Wesleyan's Library Cats

When you visit Wesleyan's Willet Memorial Library, you'll be greeted by Libris, our official library cat. He bears a striking resemblance to Squeakers, the first Willet Memorial Library Cat-in-residence, who passed away in 2008. If you visited our library at any time between 1985 and 2008, then you probably met Squeakers personally. Willet’s very own Squeakers resided on Wesleyan College’s campus for some twenty years. She called the library home for the last nine years where she spent much of her time near the entrance greeting patrons.

Modern working cats like Libris and Squeakers inspire a great deal of reading. Library cats have been around for centuries, and currently greet patrons in almost 150 libraries across the country. Worldwide, 697 cats have been recorded as official library cats. Of the 573 on record in the US, 383 have passed away after serving their institutions well, 32 are permanent cats-in-residence, 22 have been immortalized as statues, five are virtual eCats, four are stuffed mascots, and one haunts a reference room as a ghost. All can be reached by email.

Library cats have appeared as characters in books and films. One award winning video by Gary Roma, Puss in Books: Adventures of a Library Cat, explores the lifestyles of cats who roam the stacks, curl up in library users’ laps, and sleep on circulation desks. Some, like Kinky at the Kilbourn Public Library in Wisconsin, are deployed in rodent patrol. Others, like Dewey Readmore Books at the Spencer Public Library in Iowa, enjoy high profile professional roles of marketing and public relations. In short, the modern working cat plays a pivotal role in efforts to increase literacy awareness. Washington’s Ocean Shores Library created its cat-in-residence position in 1999 after a survey revealed that 98 percent of the patrons favored a furry staff member.

Roma, a Massachusetts-based documentary filmmaker, also designed and maintains a website devoted to library cats around the world (www.ironfrog.com/catsmap). According to the site, library cats have been found in every state except Wyoming, South Dakota, and Delaware. While there are no known library cats in the Middle East and South America, Japan and Russia have their own, as do a number of European countries including Croatia, Latvia, Italy, Hungary, and The Netherlands.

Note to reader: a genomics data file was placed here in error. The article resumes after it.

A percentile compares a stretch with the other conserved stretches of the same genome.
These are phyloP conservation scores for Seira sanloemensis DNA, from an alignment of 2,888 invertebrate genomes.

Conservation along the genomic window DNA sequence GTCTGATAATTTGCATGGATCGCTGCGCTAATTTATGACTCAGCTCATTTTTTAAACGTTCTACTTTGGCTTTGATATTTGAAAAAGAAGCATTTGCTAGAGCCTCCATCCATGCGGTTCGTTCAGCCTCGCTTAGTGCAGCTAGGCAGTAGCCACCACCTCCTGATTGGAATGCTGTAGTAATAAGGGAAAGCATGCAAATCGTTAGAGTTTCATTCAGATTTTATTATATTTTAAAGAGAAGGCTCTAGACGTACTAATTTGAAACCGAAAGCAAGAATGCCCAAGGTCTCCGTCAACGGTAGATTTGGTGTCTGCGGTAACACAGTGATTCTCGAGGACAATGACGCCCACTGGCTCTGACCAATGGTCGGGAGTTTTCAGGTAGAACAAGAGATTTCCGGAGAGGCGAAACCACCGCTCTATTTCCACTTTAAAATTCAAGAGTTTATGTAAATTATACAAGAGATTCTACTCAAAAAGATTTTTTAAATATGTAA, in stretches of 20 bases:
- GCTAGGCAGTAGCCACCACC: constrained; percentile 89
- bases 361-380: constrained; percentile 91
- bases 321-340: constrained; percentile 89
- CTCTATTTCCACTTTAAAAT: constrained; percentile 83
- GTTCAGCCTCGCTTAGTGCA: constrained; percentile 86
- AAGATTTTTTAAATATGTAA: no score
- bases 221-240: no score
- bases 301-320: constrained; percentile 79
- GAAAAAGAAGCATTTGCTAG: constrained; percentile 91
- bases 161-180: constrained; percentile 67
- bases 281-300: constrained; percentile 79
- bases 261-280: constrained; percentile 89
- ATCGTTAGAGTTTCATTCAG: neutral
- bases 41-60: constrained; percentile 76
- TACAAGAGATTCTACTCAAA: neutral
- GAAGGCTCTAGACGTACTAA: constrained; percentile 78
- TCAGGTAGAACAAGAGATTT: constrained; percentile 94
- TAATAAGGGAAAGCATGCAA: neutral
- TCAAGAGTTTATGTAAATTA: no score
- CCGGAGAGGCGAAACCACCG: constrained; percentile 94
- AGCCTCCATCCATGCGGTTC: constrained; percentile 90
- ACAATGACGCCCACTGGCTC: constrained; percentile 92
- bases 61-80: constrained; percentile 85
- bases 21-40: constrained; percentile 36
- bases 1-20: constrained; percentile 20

Reggie, cat-in-residence at the Bryant Public Library in Sauk, Minnesota inspired librarian Phyllis Lahti to found The Library Cat Society in 1987. Dozens of member libraries exchange information on their cats, most of whom were abandoned in parking lots or dumped in book-return chutes. According to the society’s newsletter, the mission is to advocate the establishment of cats in libraries and recognize the need to respect and to care for library cats. Lahti also authored the anthology Cats, Librarians, and Libraries: Essays for and About the Library Cat Society.

Iowa’s Dewey Readmore Books gives Dr. Seuss a run for the money, ranking as a national celebrity. The acting debut in Puss in Books landed him a spot as Mr. January in a national pin-up cat calendar plus a mention on nationally syndicated radio by broadcaster Paul Harvey, and as the subject of two book chapters—he has his own Library of Congress listing.

Through requests for birthday party appearances, stacks of fan mail and greeting cards, and designated web pages library cats receive well-earned respect and notoriety. Job responsibilities worldwide vary, but typically the role includes: rodent control, counseling, purveyor of book reviews, and companionship. On the whole, library cats garner the most press for positive literary interactions, although paparazzi have also shed light on some unfortunate professional episodes. L.C.for instance, a library cat-in-residence at the Escondido Public Library in California, was named in a 2001 $1.5 million claim by Richard Espinosa against the City of Escondido for “lasting physical and emotional injury.” According to Espinosa, L.C. attacked his assistance dog, which was charged with protecting him against panic attacks. Ultimately, the claim was dismissed as frivolous; but L.C. was forced into early retirement and died in October of 2003.